Then, on Wednesday, Oct. 10, 1973, the UFO craze came to Muncie. The evening before, The Muncie Star reported, “mysterious multi-colored lights” were seen by “several hundred” people. About 100 people called police, sheriff’s Sgt. Richard Cranor said, over the course of two hours. Another 50 to 60 people called Muncie police.
Police theorized that weather balloons were to blame. Newton Sprague, director of Ball State University’s observatory, offered the balloon theory too.
Then on Oct. 13, local newspapers carried a UPI story about two shipyard workers in Pascagoula, Mississippi, who said they were abducted and taken aboard a UFO by “silvery-skinned creatures with big eyes and pointed ears.” The reported encounter became one of the most famous of the UFO era.
The floodgates were opened for UFO sightings in the Muncie area.
On Saturday, Oct. 13, 1973, “four or five” Indiana National Guard helicopters were blamed for a rash of UFO reports over Muncie and Delaware County. The choppers prompted 40 calls to police.
The next day, in Dayton, Ohio, a woman told police that “an oblong object with blinking lights killed two cows when it landed in a field.”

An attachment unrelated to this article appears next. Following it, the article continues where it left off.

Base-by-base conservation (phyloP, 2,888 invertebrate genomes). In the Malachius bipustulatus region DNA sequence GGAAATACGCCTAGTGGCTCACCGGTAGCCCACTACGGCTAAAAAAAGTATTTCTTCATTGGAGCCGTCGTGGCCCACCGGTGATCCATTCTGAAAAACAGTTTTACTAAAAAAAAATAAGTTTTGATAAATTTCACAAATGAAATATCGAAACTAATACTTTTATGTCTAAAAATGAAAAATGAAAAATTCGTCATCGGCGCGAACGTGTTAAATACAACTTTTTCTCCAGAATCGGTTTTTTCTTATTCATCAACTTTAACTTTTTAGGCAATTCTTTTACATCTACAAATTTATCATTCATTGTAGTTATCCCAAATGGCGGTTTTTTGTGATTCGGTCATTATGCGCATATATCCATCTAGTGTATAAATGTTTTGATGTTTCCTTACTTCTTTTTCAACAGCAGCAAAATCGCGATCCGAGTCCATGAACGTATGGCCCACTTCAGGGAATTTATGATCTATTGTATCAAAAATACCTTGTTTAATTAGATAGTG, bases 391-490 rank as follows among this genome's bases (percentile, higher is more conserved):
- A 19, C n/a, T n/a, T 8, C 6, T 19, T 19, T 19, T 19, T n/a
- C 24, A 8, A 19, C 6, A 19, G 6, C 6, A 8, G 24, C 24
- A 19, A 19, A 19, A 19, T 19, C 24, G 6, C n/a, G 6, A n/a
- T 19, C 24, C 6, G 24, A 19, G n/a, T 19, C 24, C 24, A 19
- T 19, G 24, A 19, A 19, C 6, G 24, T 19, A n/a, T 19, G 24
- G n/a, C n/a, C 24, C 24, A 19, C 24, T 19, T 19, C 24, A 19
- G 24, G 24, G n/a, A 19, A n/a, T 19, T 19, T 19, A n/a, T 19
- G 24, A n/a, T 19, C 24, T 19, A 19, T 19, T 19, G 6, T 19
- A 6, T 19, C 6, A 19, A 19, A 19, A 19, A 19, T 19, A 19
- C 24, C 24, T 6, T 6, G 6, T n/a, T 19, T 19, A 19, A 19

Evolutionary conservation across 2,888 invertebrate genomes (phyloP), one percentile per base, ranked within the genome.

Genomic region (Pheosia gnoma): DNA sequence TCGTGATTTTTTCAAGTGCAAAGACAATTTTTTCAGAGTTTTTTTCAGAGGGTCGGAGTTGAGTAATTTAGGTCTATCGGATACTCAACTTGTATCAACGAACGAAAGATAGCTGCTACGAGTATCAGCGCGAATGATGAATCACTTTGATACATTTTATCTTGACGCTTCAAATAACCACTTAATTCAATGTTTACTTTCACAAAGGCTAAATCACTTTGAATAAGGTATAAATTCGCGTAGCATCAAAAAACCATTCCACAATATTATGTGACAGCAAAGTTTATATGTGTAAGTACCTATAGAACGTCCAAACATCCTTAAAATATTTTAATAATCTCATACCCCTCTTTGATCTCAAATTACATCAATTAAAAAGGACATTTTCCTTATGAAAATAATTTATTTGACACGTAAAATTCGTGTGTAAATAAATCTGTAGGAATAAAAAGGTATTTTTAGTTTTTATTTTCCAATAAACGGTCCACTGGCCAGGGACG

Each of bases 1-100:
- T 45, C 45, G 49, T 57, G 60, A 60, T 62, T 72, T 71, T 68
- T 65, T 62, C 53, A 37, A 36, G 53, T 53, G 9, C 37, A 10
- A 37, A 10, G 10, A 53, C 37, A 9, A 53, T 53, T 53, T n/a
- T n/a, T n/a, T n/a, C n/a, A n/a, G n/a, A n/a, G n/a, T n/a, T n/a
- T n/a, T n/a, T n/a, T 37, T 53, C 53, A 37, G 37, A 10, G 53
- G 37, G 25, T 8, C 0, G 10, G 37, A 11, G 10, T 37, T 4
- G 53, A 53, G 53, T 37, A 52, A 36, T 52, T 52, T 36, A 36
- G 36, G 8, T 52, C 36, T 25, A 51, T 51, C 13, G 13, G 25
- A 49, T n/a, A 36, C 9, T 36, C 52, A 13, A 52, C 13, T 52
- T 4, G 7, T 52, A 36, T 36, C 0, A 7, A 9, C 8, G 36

In the meantime, UPI reported that hypnosis supported the stories of the two Mississippi men who said they were abducted. Northwestern University researcher J. Allen Hynek, upon whose cases Spielberg’s movie was partially based, said there was no doubt Earth was being visited by aliens.
On Oct. 17, The Muncie Evening Press reported on a few days of Muncie UFO encounters. “More UFOs reported in Muncie,” read the headline.
“A Mrs. Pierce at 226 N. Davis called police at 8:54 p.m. Tuesday to report that a UFO had landed behind her home. Patrolman William Kirby, who was at the scene, said, ‘That lady did see something because she was terrified.’” A neighbor had heard clicking sounds at about the same time.
“There are people out there that are not people,” one caller to police said about an incident near the town of Wheeling, north of Muncie.
“I’ll believe in one when it flies through my living room,” Muncie’s Deputy Police Chief, Jack Turner, told The Evening Press.